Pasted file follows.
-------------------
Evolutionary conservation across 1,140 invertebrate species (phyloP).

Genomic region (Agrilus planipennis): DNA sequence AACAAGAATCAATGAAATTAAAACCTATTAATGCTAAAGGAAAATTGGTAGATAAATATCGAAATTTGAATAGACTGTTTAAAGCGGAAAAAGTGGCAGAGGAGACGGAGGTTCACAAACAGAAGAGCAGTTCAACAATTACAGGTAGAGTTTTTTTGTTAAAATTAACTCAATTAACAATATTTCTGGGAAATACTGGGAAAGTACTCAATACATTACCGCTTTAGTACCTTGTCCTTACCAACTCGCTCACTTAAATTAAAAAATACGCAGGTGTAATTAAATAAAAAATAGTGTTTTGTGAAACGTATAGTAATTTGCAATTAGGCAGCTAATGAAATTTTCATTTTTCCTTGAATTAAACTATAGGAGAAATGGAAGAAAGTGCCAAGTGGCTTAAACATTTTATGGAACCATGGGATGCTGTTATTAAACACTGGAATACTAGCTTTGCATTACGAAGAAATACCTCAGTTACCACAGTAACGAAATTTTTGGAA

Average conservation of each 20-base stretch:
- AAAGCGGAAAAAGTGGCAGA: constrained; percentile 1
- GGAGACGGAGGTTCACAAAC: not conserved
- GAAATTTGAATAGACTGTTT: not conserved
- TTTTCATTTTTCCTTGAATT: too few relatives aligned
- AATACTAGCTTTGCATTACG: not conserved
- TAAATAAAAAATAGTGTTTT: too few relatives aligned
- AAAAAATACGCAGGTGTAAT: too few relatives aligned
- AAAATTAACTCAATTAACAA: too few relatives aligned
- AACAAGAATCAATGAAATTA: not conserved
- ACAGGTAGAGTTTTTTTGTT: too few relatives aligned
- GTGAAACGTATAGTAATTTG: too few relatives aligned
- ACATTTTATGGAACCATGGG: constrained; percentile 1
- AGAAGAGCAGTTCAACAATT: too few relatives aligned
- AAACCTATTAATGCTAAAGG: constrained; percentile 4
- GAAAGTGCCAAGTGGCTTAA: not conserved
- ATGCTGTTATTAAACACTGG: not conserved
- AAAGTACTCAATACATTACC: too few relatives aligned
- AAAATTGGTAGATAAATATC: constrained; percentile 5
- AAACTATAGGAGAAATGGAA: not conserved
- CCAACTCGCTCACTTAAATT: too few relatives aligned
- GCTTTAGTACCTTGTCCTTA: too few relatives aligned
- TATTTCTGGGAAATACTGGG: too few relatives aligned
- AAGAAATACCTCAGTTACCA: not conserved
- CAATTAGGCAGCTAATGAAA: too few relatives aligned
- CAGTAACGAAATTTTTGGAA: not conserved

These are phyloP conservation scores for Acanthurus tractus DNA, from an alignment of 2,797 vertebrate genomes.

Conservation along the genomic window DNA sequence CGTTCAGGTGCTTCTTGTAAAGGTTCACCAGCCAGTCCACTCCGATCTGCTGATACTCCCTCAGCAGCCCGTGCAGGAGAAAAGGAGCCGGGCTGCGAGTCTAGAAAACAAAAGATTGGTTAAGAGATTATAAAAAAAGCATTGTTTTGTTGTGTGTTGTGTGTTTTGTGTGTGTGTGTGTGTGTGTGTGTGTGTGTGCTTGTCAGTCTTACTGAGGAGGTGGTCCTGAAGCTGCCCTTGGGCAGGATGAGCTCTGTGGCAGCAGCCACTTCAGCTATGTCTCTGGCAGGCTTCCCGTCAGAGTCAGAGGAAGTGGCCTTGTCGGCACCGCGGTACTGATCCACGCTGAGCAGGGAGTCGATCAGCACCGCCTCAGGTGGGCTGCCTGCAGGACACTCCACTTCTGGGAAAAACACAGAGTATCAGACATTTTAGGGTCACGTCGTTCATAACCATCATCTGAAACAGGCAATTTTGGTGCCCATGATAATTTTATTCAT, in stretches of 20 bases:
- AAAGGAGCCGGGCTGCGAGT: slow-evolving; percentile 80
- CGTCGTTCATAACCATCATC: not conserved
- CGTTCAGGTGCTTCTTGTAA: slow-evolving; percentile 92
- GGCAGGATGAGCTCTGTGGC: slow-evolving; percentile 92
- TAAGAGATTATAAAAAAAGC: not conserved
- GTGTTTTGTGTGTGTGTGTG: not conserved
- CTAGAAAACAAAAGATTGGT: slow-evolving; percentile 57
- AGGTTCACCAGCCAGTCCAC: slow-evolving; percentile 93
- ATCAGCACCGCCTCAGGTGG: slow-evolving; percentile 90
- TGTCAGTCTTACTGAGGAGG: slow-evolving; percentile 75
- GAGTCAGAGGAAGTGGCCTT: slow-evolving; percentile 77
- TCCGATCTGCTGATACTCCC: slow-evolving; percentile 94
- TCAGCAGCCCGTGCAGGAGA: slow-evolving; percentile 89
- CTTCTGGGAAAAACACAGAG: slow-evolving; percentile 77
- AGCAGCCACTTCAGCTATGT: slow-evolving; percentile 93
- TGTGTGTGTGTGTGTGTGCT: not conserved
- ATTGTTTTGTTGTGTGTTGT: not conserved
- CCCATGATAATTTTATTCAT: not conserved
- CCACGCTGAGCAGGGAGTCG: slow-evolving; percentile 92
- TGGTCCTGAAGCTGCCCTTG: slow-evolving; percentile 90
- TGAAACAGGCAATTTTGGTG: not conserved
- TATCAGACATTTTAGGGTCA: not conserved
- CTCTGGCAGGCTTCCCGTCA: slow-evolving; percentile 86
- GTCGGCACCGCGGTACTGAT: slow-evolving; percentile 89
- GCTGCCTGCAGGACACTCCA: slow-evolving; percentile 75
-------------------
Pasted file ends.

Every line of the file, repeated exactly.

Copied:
Evolutionary conservation across 1,140 invertebrate species (phyloP).

Genomic region (Agrilus planipennis): DNA sequence AACAAGAATCAATGAAATTAAAACCTATTAATGCTAAAGGAAAATTGGTAGATAAATATCGAAATTTGAATAGACTGTTTAAAGCGGAAAAAGTGGCAGAGGAGACGGAGGTTCACAAACAGAAGAGCAGTTCAACAATTACAGGTAGAGTTTTTTTGTTAAAATTAACTCAATTAACAATATTTCTGGGAAATACTGGGAAAGTACTCAATACATTACCGCTTTAGTACCTTGTCCTTACCAACTCGCTCACTTAAATTAAAAAATACGCAGGTGTAATTAAATAAAAAATAGTGTTTTGTGAAACGTATAGTAATTTGCAATTAGGCAGCTAATGAAATTTTCATTTTTCCTTGAATTAAACTATAGGAGAAATGGAAGAAAGTGCCAAGTGGCTTAAACATTTTATGGAACCATGGGATGCTGTTATTAAACACTGGAATACTAGCTTTGCATTACGAAGAAATACCTCAGTTACCACAGTAACGAAATTTTTGGAA

Average conservation of each 20-base stretch:
- AAAGCGGAAAAAGTGGCAGA: constrained; percentile 1
- GGAGACGGAGGTTCACAAAC: not conserved
- GAAATTTGAATAGACTGTTT: not conserved
- TTTTCATTTTTCCTTGAATT: too few relatives aligned
- AATACTAGCTTTGCATTACG: not conserved
- TAAATAAAAAATAGTGTTTT: too few relatives aligned
- AAAAAATACGCAGGTGTAAT: too few relatives aligned
- AAAATTAACTCAATTAACAA: too few relatives aligned
- AACAAGAATCAATGAAATTA: not conserved
- ACAGGTAGAGTTTTTTTGTT: too few relatives aligned
- GTGAAACGTATAGTAATTTG: too few relatives aligned
- ACATTTTATGGAACCATGGG: constrained; percentile 1
- AGAAGAGCAGTTCAACAATT: too few relatives aligned
- AAACCTATTAATGCTAAAGG: constrained; percentile 4
- GAAAGTGCCAAGTGGCTTAA: not conserved
- ATGCTGTTATTAAACACTGG: not conserved
- AAAGTACTCAATACATTACC: too few relatives aligned
- AAAATTGGTAGATAAATATC: constrained; percentile 5
- AAACTATAGGAGAAATGGAA: not conserved
- CCAACTCGCTCACTTAAATT: too few relatives aligned
- GCTTTAGTACCTTGTCCTTA: too few relatives aligned
- TATTTCTGGGAAATACTGGG: too few relatives aligned
- AAGAAATACCTCAGTTACCA: not conserved
- CAATTAGGCAGCTAATGAAA: too few relatives aligned
- CAGTAACGAAATTTTTGGAA: not conserved

These are phyloP conservation scores for Acanthurus tractus DNA, from an alignment of 2,797 vertebrate genomes.

Conservation along the genomic window DNA sequence CGTTCAGGTGCTTCTTGTAAAGGTTCACCAGCCAGTCCACTCCGATCTGCTGATACTCCCTCAGCAGCCCGTGCAGGAGAAAAGGAGCCGGGCTGCGAGTCTAGAAAACAAAAGATTGGTTAAGAGATTATAAAAAAAGCATTGTTTTGTTGTGTGTTGTGTGTTTTGTGTGTGTGTGTGTGTGTGTGTGTGTGTGTGCTTGTCAGTCTTACTGAGGAGGTGGTCCTGAAGCTGCCCTTGGGCAGGATGAGCTCTGTGGCAGCAGCCACTTCAGCTATGTCTCTGGCAGGCTTCCCGTCAGAGTCAGAGGAAGTGGCCTTGTCGGCACCGCGGTACTGATCCACGCTGAGCAGGGAGTCGATCAGCACCGCCTCAGGTGGGCTGCCTGCAGGACACTCCACTTCTGGGAAAAACACAGAGTATCAGACATTTTAGGGTCACGTCGTTCATAACCATCATCTGAAACAGGCAATTTTGGTGCCCATGATAATTTTATTCAT, in stretches of 20 bases:
- AAAGGAGCCGGGCTGCGAGT: slow-evolving; percentile 80
- CGTCGTTCATAACCATCATC: not conserved
- CGTTCAGGTGCTTCTTGTAA: slow-evolving; percentile 92
- GGCAGGATGAGCTCTGTGGC: slow-evolving; percentile 92
- TAAGAGATTATAAAAAAAGC: not conserved
- GTGTTTTGTGTGTGTGTGTG: not conserved
- CTAGAAAACAAAAGATTGGT: slow-evolving; percentile 57
- AGGTTCACCAGCCAGTCCAC: slow-evolving; percentile 93
- ATCAGCACCGCCTCAGGTGG: slow-evolving; percentile 90
- TGTCAGTCTTACTGAGGAGG: slow-evolving; percentile 75
- GAGTCAGAGGAAGTGGCCTT: slow-evolving; percentile 77
- TCCGATCTGCTGATACTCCC: slow-evolving; percentile 94
- TCAGCAGCCCGTGCAGGAGA: slow-evolving; percentile 89
- CTTCTGGGAAAAACACAGAG: slow-evolving; percentile 77
- AGCAGCCACTTCAGCTATGT: slow-evolving; percentile 93
- TGTGTGTGTGTGTGTGTGCT: not conserved
- ATTGTTTTGTTGTGTGTTGT: not conserved
- CCCATGATAATTTTATTCAT: not conserved
- CCACGCTGAGCAGGGAGTCG: slow-evolving; percentile 92
- TGGTCCTGAAGCTGCCCTTG: slow-evolving; percentile 90
- TGAAACAGGCAATTTTGGTG: not conserved
- TATCAGACATTTTAGGGTCA: not conserved
- CTCTGGCAGGCTTCCCGTCA: slow-evolving; percentile 86
- GTCGGCACCGCGGTACTGAT: slow-evolving; percentile 89
- GCTGCCTGCAGGACACTCCA: slow-evolving; percentile 75